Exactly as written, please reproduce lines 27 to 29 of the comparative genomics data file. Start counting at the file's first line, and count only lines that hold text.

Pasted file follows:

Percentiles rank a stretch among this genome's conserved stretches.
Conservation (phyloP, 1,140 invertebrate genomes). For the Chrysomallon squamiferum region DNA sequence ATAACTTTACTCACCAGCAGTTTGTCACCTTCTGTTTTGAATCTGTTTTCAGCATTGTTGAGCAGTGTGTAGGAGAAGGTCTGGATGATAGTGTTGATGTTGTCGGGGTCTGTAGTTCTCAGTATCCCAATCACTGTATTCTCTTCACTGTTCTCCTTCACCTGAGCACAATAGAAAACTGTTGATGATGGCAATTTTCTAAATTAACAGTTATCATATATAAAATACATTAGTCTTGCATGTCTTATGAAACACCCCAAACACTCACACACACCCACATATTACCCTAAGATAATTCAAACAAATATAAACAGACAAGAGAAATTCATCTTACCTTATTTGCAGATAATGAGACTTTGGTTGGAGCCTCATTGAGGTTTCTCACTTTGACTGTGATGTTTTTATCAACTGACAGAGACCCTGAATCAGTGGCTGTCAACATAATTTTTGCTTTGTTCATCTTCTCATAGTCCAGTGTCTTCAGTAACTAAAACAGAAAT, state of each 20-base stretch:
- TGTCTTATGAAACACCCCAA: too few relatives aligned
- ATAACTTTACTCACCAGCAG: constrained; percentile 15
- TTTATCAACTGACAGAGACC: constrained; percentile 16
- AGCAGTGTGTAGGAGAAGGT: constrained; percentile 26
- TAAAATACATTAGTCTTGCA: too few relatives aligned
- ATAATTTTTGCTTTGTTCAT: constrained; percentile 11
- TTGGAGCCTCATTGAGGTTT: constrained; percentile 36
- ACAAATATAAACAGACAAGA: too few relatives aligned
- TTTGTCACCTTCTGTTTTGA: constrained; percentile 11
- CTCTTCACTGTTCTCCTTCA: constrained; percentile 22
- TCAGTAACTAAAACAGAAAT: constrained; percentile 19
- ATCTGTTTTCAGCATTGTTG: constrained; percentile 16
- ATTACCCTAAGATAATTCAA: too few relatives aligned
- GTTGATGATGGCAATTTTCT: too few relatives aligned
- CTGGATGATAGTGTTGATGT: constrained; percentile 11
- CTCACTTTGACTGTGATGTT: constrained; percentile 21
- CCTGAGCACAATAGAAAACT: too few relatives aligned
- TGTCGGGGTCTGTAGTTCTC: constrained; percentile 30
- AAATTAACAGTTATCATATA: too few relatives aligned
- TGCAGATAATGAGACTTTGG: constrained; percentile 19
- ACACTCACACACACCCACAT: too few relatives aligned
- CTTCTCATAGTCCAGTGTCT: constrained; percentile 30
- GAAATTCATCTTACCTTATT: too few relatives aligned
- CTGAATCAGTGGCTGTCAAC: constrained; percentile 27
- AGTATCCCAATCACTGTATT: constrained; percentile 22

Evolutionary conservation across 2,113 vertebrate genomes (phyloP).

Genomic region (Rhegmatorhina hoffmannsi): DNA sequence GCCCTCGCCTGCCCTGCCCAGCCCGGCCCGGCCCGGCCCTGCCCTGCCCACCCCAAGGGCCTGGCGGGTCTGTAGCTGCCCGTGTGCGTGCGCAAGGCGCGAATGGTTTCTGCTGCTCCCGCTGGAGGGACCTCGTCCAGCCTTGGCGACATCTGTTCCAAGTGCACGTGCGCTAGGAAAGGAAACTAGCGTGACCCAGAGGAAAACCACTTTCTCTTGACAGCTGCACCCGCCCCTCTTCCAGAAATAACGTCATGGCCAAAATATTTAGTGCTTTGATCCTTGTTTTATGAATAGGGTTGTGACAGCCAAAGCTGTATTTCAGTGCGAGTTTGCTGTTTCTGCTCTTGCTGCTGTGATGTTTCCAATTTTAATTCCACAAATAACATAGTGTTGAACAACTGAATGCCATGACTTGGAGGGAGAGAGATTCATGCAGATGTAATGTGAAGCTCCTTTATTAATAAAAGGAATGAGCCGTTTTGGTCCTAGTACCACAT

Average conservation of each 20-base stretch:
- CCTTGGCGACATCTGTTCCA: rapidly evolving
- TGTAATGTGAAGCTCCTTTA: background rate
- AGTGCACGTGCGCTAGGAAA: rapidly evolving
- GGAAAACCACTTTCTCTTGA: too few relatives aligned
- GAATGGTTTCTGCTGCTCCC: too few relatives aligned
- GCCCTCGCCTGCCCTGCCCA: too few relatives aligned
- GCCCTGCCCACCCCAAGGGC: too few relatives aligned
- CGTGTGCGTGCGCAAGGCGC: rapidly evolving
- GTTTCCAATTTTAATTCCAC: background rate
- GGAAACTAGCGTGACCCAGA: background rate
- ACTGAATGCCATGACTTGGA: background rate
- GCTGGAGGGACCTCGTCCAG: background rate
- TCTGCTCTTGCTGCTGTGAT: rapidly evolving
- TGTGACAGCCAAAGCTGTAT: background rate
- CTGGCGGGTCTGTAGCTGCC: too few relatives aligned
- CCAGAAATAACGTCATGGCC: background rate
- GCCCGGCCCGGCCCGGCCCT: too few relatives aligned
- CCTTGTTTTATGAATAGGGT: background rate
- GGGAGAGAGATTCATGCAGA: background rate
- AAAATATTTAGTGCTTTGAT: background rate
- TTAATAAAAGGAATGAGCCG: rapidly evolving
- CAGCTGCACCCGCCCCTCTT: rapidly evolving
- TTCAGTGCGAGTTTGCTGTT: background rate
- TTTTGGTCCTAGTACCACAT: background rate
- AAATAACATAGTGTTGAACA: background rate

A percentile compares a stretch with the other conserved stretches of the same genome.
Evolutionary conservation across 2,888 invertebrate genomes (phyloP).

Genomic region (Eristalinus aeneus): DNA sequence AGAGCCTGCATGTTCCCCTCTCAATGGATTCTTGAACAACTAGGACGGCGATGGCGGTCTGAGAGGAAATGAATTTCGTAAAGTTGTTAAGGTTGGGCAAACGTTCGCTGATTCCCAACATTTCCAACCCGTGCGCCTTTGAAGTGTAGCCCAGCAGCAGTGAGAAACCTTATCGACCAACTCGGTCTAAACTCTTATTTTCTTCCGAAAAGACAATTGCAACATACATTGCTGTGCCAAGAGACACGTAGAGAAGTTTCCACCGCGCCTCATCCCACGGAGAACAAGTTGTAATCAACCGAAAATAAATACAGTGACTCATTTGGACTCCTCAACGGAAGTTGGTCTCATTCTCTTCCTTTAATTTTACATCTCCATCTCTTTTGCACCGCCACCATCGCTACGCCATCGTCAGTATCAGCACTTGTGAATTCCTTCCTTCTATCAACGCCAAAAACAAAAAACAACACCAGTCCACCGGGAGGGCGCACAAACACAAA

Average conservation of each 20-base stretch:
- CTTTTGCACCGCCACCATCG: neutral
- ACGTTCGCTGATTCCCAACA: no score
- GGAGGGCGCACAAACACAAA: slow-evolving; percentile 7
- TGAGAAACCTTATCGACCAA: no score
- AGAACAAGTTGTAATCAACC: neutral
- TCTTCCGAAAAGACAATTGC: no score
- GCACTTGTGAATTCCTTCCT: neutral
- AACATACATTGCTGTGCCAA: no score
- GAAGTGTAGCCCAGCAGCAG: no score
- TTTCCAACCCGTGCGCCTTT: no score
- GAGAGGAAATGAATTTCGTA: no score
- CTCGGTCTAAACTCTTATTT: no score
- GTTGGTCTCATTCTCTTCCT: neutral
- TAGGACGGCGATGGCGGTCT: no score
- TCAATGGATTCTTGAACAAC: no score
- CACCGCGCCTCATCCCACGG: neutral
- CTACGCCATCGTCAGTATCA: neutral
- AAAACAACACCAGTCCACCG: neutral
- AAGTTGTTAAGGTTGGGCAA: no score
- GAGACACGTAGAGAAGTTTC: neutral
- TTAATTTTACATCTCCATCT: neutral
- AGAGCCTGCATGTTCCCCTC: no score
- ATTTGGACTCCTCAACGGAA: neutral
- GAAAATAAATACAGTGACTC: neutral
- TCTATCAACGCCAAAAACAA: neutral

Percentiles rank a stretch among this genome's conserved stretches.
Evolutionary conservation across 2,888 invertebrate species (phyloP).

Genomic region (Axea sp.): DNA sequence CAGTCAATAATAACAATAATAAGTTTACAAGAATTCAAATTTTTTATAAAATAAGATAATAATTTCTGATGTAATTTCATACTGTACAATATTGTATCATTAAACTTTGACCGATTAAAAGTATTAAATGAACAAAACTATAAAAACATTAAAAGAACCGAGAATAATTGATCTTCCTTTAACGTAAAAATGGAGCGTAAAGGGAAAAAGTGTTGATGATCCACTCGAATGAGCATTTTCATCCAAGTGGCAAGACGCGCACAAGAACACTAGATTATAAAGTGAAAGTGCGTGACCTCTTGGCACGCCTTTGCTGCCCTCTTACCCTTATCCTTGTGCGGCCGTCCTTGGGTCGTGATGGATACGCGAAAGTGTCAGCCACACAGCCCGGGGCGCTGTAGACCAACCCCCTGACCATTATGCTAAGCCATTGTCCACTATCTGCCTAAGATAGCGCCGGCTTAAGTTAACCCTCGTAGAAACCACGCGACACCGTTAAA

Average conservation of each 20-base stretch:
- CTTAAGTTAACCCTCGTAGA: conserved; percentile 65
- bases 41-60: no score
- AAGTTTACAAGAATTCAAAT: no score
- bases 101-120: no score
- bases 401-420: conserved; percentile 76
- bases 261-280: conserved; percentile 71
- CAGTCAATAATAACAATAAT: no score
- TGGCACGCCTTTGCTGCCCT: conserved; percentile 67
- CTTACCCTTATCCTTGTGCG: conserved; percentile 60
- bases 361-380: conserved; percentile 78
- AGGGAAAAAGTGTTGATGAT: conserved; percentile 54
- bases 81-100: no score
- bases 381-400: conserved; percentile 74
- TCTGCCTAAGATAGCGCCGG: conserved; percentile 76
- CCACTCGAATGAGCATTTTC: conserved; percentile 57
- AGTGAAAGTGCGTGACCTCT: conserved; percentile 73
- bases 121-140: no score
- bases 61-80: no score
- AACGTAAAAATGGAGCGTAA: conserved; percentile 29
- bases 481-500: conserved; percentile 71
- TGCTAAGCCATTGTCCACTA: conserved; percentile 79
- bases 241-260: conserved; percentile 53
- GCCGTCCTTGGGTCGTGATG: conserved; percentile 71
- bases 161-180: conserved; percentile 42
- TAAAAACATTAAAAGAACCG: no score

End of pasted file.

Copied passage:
- AGTATCCCAATCACTGTATT: constrained; percentile 22

Evolutionary conservation across 2,113 vertebrate genomes (phyloP).

Genomic region (Rhegmatorhina hoffmannsi): DNA sequence GCCCTCGCCTGCCCTGCCCAGCCCGGCCCGGCCCGGCCCTGCCCTGCCCACCCCAAGGGCCTGGCGGGTCTGTAGCTGCCCGTGTGCGTGCGCAAGGCGCGAATGGTTTCTGCTGCTCCCGCTGGAGGGACCTCGTCCAGCCTTGGCGACATCTGTTCCAAGTGCACGTGCGCTAGGAAAGGAAACTAGCGTGACCCAGAGGAAAACCACTTTCTCTTGACAGCTGCACCCGCCCCTCTTCCAGAAATAACGTCATGGCCAAAATATTTAGTGCTTTGATCCTTGTTTTATGAATAGGGTTGTGACAGCCAAAGCTGTATTTCAGTGCGAGTTTGCTGTTTCTGCTCTTGCTGCTGTGATGTTTCCAATTTTAATTCCACAAATAACATAGTGTTGAACAACTGAATGCCATGACTTGGAGGGAGAGAGATTCATGCAGATGTAATGTGAAGCTCCTTTATTAATAAAAGGAATGAGCCGTTTTGGTCCTAGTACCACAT